Many of the current approaches use handset data and data from the app, often with some kind of AI, to essentially ‘guess’ the answer. Let’s look now at how such probabilistic methods work – and why they’re flawed.  

Statistical ID

One probabilistic alternative to cookies is to build a ‘statistical ID’. Various services offer the ability to build a user profile – whether for identity or marketing purposes – by tracking insights about the user’s device. 

For example, the app could be enabled to take note of the device’s model, user-agent, operating system, IP address, and even details such as screen size, language settings, and font. By collecting this data, the service can build up a user profile, allowing for certain degrees of variation, to attempt to determine who the user is (and whether they’re the same person across multiple instances). In theory, this data is reliable because the user can’t falsify these details. However, in reality, that’s not quite true, as users who ‘root’ their phones are able to alter even these fundamentals. 

Rooting is a type of hacking that allows users to bypass restrictions and edit the core settings on their phone, normally cut off from user access – including essential system files. Since the Android operating system is open source, anyone can build on it, and although it’s more difficult, Apple devices can also be tampered with (known as ‘jailbreaking’). People root their phones for a variety of reasons, but this often involves changing the system settings to modify their phone beyond its intended capabilities, meaning data from the device can no longer be trusted.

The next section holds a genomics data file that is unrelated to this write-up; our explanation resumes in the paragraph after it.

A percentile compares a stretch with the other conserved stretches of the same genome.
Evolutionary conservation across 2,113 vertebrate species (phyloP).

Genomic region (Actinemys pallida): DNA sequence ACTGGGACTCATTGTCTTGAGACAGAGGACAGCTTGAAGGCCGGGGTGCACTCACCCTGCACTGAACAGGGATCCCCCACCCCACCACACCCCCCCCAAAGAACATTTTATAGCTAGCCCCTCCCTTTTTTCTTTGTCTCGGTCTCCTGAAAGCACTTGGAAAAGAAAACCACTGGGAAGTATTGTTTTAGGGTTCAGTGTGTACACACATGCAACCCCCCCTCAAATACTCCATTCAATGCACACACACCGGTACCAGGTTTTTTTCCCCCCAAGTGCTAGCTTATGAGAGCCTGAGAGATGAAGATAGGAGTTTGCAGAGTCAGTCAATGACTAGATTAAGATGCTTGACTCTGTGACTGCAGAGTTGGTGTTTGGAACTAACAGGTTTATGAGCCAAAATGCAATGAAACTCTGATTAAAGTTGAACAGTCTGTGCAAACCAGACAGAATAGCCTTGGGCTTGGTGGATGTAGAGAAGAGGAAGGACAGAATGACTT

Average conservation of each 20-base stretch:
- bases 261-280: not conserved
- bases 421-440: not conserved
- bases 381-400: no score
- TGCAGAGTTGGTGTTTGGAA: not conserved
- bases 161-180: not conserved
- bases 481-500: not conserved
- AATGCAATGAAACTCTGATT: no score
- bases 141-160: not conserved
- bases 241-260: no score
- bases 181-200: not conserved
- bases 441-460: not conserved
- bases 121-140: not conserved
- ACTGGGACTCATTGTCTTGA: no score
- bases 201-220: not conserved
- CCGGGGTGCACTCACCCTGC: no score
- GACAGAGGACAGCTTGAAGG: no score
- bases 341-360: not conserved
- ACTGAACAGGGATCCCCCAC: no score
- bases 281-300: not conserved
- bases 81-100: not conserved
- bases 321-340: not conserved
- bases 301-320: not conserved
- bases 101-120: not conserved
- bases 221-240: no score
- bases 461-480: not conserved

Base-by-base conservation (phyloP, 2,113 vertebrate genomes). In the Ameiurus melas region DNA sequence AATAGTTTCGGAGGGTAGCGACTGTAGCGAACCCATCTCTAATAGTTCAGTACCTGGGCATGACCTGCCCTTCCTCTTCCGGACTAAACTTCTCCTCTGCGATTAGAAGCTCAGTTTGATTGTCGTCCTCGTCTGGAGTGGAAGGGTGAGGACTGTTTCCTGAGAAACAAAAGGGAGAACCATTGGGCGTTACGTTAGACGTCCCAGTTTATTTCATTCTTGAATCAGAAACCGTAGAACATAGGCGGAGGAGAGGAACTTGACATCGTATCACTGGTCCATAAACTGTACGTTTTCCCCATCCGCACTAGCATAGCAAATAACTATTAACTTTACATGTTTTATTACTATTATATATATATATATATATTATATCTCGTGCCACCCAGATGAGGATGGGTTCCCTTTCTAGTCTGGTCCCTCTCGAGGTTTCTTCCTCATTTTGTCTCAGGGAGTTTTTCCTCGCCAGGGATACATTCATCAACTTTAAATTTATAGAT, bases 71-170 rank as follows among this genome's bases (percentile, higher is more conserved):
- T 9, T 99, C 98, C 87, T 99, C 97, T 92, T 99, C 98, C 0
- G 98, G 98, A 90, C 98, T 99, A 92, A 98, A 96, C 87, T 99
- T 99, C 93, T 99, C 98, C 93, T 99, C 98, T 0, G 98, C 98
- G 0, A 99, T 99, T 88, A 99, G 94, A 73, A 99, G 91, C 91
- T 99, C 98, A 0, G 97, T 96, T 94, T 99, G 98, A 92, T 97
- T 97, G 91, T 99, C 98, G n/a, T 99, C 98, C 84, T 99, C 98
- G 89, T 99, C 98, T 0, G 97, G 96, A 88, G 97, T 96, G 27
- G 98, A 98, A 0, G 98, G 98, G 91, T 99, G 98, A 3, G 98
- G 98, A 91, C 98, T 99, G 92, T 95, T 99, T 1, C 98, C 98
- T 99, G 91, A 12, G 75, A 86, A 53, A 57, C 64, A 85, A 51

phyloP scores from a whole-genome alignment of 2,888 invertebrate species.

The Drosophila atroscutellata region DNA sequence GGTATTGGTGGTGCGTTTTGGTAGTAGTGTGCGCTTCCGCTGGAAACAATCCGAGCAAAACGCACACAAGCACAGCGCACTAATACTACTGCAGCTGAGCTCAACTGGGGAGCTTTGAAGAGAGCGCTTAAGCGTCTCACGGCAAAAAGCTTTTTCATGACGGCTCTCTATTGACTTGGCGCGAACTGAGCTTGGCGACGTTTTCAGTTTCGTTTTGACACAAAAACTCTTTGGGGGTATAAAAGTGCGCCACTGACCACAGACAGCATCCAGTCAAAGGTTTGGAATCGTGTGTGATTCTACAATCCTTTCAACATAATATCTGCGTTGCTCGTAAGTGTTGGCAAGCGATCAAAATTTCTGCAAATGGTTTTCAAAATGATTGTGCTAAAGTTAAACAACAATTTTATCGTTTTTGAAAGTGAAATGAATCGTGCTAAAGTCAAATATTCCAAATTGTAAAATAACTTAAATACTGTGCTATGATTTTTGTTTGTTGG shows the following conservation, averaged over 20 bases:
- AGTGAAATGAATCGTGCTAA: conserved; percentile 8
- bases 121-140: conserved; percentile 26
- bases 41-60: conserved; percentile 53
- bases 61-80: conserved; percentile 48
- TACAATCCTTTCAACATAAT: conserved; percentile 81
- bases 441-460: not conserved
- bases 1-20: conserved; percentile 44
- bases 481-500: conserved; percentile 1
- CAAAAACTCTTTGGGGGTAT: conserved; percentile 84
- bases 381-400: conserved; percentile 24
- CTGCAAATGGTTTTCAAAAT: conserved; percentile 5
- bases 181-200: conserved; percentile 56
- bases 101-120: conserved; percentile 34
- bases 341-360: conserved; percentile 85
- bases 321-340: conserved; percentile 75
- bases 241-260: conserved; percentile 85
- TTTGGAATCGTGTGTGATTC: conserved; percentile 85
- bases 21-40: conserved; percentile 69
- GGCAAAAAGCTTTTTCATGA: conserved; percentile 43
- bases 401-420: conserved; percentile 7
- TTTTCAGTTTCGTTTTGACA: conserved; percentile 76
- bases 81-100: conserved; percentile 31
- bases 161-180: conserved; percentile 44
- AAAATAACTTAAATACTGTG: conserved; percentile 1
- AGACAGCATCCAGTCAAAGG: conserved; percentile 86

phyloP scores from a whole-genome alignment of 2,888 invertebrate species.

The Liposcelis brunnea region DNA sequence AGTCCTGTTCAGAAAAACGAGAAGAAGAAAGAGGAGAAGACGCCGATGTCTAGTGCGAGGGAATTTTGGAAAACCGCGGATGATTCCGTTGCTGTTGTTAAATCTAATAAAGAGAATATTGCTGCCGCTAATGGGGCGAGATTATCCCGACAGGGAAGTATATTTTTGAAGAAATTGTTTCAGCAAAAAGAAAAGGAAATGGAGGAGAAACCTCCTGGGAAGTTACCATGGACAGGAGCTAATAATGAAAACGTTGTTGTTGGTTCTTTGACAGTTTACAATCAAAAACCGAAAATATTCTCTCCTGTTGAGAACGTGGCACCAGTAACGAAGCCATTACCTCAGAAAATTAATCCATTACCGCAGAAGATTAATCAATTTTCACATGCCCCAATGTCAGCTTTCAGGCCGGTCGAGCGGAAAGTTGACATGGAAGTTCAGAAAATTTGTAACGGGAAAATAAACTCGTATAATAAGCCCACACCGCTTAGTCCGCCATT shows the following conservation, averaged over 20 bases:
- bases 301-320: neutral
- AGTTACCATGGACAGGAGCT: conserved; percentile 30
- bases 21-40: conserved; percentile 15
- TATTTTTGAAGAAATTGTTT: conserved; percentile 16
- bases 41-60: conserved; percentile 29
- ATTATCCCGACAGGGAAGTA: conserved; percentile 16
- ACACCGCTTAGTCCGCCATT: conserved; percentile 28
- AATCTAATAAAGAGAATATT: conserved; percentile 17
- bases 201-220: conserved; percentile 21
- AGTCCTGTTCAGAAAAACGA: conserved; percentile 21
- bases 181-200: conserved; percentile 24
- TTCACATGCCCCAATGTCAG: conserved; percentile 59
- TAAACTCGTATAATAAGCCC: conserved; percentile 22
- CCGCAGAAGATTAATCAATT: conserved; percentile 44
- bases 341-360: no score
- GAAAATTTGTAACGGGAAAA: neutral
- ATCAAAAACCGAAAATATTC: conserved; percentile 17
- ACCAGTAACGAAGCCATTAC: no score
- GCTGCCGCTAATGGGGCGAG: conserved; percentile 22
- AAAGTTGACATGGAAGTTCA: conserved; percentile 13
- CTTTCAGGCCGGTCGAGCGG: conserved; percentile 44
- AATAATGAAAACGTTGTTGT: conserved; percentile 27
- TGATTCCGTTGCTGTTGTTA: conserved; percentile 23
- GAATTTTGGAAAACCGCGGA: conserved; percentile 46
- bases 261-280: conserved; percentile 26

Data from the app

One obvious issue with statistical profiling is privacy: users are understandably concerned about their personal information being compiled. Additionally, apps themselves can be hacked, meaning bad actors can get access to the data that is being collected – so apps that store their users’ every detail risk that information being leaked. 

The landscape is shifting in response. Not only do GDPR laws mean EU businesses have had to allow users the choice to opt out of this type of data processing, but this approach is becoming a global standard. 

As of iOS 14, Apple now requires explicit consent for data tracking within apps. If users opt out, their IDFA – a form of user ID which Apple offers to advertisers – is unusable to app publishers. Android’s equivalent ID is less easily rejected: users can currently only reset, not reject, data processing. But the result is the same; mobile apps cannot simply profile their users without their consent, meaning malicious actors can simply say No to being traced.

Mobile Identity - tru.ID
Credits: Unsplash

Probabilistic vs Deterministic 

The fundamental flaw with probabilistic methods like these is that they’re still guesswork, which means having to make a trade-off between letting bad actors in, or flagging legitimate users as threats. 

With a high threshold – lower security for easier user onboarding – there isn’t enough information to make a safe and high-confidence assessment: after all, malicious actors can generate endless throwaway aliases, such as email addresses, with ease. 

So a low threshold – higher security requirements for user onboarding – is typically set up to catch the bad actors. But this results in too many false positives: real users get caught in the security and are then put through additional checks. As we have seen, profiling users to that degree is both increasingly more difficult and carries its own risk if compromised.